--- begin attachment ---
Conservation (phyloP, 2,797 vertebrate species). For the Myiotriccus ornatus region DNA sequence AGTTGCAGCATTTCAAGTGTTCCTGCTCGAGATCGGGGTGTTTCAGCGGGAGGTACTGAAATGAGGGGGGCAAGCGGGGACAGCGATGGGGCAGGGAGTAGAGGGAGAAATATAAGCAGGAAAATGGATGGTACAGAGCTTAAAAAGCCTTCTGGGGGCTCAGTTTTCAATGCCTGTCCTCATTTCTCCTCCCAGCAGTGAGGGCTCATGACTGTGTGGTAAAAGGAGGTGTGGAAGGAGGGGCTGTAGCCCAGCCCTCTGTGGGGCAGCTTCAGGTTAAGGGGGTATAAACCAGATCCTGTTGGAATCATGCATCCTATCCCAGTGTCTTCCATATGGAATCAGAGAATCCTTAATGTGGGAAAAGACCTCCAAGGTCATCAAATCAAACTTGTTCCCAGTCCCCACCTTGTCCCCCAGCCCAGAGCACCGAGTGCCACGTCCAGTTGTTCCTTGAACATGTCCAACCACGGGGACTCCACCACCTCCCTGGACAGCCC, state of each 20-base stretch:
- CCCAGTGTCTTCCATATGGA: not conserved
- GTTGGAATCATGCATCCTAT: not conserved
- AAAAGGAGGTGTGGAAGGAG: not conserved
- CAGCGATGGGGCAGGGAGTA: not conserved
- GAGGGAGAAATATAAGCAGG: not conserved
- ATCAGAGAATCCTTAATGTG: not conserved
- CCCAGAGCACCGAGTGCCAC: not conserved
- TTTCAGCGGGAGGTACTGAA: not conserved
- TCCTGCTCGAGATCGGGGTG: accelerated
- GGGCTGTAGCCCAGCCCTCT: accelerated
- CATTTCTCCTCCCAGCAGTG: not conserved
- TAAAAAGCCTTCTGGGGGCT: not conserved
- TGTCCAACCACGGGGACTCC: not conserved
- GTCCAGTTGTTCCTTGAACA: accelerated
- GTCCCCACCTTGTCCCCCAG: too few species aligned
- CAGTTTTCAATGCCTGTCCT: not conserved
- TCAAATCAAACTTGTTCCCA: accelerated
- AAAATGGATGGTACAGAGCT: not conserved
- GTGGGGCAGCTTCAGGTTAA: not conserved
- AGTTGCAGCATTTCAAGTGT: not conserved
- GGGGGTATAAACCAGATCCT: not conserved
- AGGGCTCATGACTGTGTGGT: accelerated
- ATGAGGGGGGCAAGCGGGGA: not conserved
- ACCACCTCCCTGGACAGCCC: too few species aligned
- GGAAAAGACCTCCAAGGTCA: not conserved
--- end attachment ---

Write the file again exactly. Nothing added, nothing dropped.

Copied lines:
Conservation (phyloP, 2,797 vertebrate species). For the Myiotriccus ornatus region DNA sequence AGTTGCAGCATTTCAAGTGTTCCTGCTCGAGATCGGGGTGTTTCAGCGGGAGGTACTGAAATGAGGGGGGCAAGCGGGGACAGCGATGGGGCAGGGAGTAGAGGGAGAAATATAAGCAGGAAAATGGATGGTACAGAGCTTAAAAAGCCTTCTGGGGGCTCAGTTTTCAATGCCTGTCCTCATTTCTCCTCCCAGCAGTGAGGGCTCATGACTGTGTGGTAAAAGGAGGTGTGGAAGGAGGGGCTGTAGCCCAGCCCTCTGTGGGGCAGCTTCAGGTTAAGGGGGTATAAACCAGATCCTGTTGGAATCATGCATCCTATCCCAGTGTCTTCCATATGGAATCAGAGAATCCTTAATGTGGGAAAAGACCTCCAAGGTCATCAAATCAAACTTGTTCCCAGTCCCCACCTTGTCCCCCAGCCCAGAGCACCGAGTGCCACGTCCAGTTGTTCCTTGAACATGTCCAACCACGGGGACTCCACCACCTCCCTGGACAGCCC, state of each 20-base stretch:
- CCCAGTGTCTTCCATATGGA: not conserved
- GTTGGAATCATGCATCCTAT: not conserved
- AAAAGGAGGTGTGGAAGGAG: not conserved
- CAGCGATGGGGCAGGGAGTA: not conserved
- GAGGGAGAAATATAAGCAGG: not conserved
- ATCAGAGAATCCTTAATGTG: not conserved
- CCCAGAGCACCGAGTGCCAC: not conserved
- TTTCAGCGGGAGGTACTGAA: not conserved
- TCCTGCTCGAGATCGGGGTG: accelerated
- GGGCTGTAGCCCAGCCCTCT: accelerated
- CATTTCTCCTCCCAGCAGTG: not conserved
- TAAAAAGCCTTCTGGGGGCT: not conserved
- TGTCCAACCACGGGGACTCC: not conserved
- GTCCAGTTGTTCCTTGAACA: accelerated
- GTCCCCACCTTGTCCCCCAG: too few species aligned
- CAGTTTTCAATGCCTGTCCT: not conserved
- TCAAATCAAACTTGTTCCCA: accelerated
- AAAATGGATGGTACAGAGCT: not conserved
- GTGGGGCAGCTTCAGGTTAA: not conserved
- AGTTGCAGCATTTCAAGTGT: not conserved
- GGGGGTATAAACCAGATCCT: not conserved
- AGGGCTCATGACTGTGTGGT: accelerated
- ATGAGGGGGGCAAGCGGGGA: not conserved
- ACCACCTCCCTGGACAGCCC: too few species aligned
- GGAAAAGACCTCCAAGGTCA: not conserved